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Discussion Starter #1
Hey folks, I'm trying to find a datasheet for LEV50 batteries. I can only find a sheet for the LEV50N cells. I'm trying to find the C rate for the cells so that I can estimate my performance and set things up properly. Does anyone have the datasheet or know the specs by any chance?
 

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i've never seen one either, but here is some info from their technical reports:

LEV50 cell
https://www.gs-yuasa.com/en/technic/vol5/pdf/05_1_021.pdf

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“We have developed new large sized 50 Ah lithium ion cells with specific energy of 110 Wh kg for electric vehicle (EV) applications. The cells were redesigned on the basis of advanced technologies optimized composition of lithium manganese oxide positive active material and adoption of electrolyte additive. The cells exhibit excellent performances namely, the high rate discharge capability at 6 C rate at 25 °C is 96% based on 0.2 C rate, and the retained discharge capacity is 90% after 700 cycles under the condition of D.O.D. 100% at 45 °C.”

https://www.gs-yuasa.com/en/technic/vol9/pdf/009_01_026.pdf


Please share your LEV50N datasheet so we can see what you got.
 

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Discussion Starter #3 (Edited)

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The spec sheet show around 0.6kW per kg at 25°C or a peak of 300A (6C)
But this is for a cell and not a battery pack. If you cool the battery or not will, of course, change the rating.

What kind of project are you doing?
 

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Discussion Starter #5 (Edited)
I have LEV50 cells, not LEV50N. I'm trying to find the specs for the LEV50 cells. These are going in a Mercedes that I'm getting close to putting together.

How are you arriving at the 6C peak number? The sheet says 300 amps continuous. That would be 6C continuous, right?

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Discussion Starter #7
in the Mitsubishi applications (Imiev), the cells are air-cooled.
Yes, there was a blower in the case when I disassembled the battery pack. I set it aside and intend to reuse it. I'm still figuring out where to put the batteries and how I want to build the boxes.

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That looks more like a marketing and sales sheet. Technical test data and graphs for the lev 50 are found in the link i posted, but there is not enough difference between the two to really matter for an EV conversion with used cells--you don't know what they will do until you build and test it. It is what it is. One thing on paper, another in your garage.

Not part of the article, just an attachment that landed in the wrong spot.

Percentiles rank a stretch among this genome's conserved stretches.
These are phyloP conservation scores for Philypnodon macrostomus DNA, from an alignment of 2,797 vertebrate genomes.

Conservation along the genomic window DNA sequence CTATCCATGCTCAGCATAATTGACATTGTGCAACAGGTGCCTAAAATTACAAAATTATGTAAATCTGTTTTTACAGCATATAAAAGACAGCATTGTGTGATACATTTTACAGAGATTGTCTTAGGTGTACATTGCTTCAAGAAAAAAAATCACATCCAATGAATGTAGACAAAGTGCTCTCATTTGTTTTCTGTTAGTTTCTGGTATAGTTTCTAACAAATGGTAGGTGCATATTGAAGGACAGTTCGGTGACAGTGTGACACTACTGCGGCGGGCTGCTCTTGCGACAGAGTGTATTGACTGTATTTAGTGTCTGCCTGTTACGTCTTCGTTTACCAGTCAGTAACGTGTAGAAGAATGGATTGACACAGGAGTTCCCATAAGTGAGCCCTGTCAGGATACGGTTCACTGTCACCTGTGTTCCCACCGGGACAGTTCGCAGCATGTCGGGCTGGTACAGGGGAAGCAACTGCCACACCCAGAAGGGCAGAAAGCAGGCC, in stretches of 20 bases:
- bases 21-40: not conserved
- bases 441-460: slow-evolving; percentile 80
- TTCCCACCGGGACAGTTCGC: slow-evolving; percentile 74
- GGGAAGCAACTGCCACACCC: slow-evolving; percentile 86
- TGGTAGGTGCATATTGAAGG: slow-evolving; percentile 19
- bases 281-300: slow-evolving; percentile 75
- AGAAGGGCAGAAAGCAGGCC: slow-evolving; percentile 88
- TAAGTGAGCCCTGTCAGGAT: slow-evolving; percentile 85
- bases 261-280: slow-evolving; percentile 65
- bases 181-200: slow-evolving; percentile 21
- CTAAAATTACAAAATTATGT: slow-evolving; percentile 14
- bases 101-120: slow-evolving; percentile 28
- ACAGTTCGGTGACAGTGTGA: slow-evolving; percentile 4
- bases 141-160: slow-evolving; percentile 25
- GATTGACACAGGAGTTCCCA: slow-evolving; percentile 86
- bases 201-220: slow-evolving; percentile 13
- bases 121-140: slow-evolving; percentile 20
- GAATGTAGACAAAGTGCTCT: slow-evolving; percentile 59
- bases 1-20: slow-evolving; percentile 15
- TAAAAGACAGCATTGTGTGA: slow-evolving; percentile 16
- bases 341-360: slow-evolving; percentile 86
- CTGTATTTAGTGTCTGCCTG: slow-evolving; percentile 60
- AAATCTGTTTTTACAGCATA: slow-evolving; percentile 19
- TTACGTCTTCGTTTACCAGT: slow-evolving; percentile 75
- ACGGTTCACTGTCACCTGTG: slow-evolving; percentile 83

Mitsub limits current to 150 Amps max in the imiev, and limits charging to 4.1 VPC max using resistive bleed as required. Normal charging current is about 10 Amps although Chademo DCQC starts at 100 Amps and ramps down as the pack fills. Yuasa says bottom limit in voltage is 2.5, but Mits shuts off the car if any cell goes below 2.75 V.
 

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That looks more like a marketing and sales sheet. Technical test data and graphs for the lev 50 are found in the link i posted, but there is not enough difference between the two to really matter for an EV conversion with used cells--you don't know what they will do until you build and test it. It is what it is. One thing on paper, another in your garage.



Mitsub limits current to 150 Amps max in the imiev, and limits charging to 4.1 VPC max using resistive bleed as required. Normal charging current is about 10 Amps although Chademo DCQC starts at 100 Amps and ramps down as the pack fills. Yuasa says bottom limit in voltage is 2.5, but Mits shuts off the car if any cell goes below 2.75 V.
Yeah, that's fair. They're supposedly low mileage - the pack was listed with only 20k. I guess we will just see what it does.

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https://www.gs-yuasa.com/en/technic/vol5/pdf/05_1_021.pdf

We have developed a new large-sized lithium-ion cell and its battery module for electric vehicle (EV) applications. They are based on the advanced technologies inheriting basic features from "LIM series" of large-sized lithium-ion batteries already manufactured so far ; therefore, the construction and electrode materials are similar to those of the latter series ones. These new cell and battery module have nominal capacity of 50 Ah and the specific energy is 109 Wh kg-1 and 99 Wh kg-1 for cell and battery module, respectively. This cell is capable to accept quick charge up to about 80% of state of charge (SOC) within 30 minutes at 25 ℃.The specific power of the cell is higher than or equal to 550 W kg-1 at 50% SOC at 25 ℃.Furthermore, regarding the calendar life, capacity retention of 65% is anticipated after 10 years storage at 25 ℃ from our life prediction formula. The cycle life test at 25 ℃ after 1000 cycles showed capacity retention of 85%. These battery modules will be mass-produced in 2009 by newly established joint venture "Lithium Energy Japan" through the stage of in-vehicle verification field tests in 2008.
 
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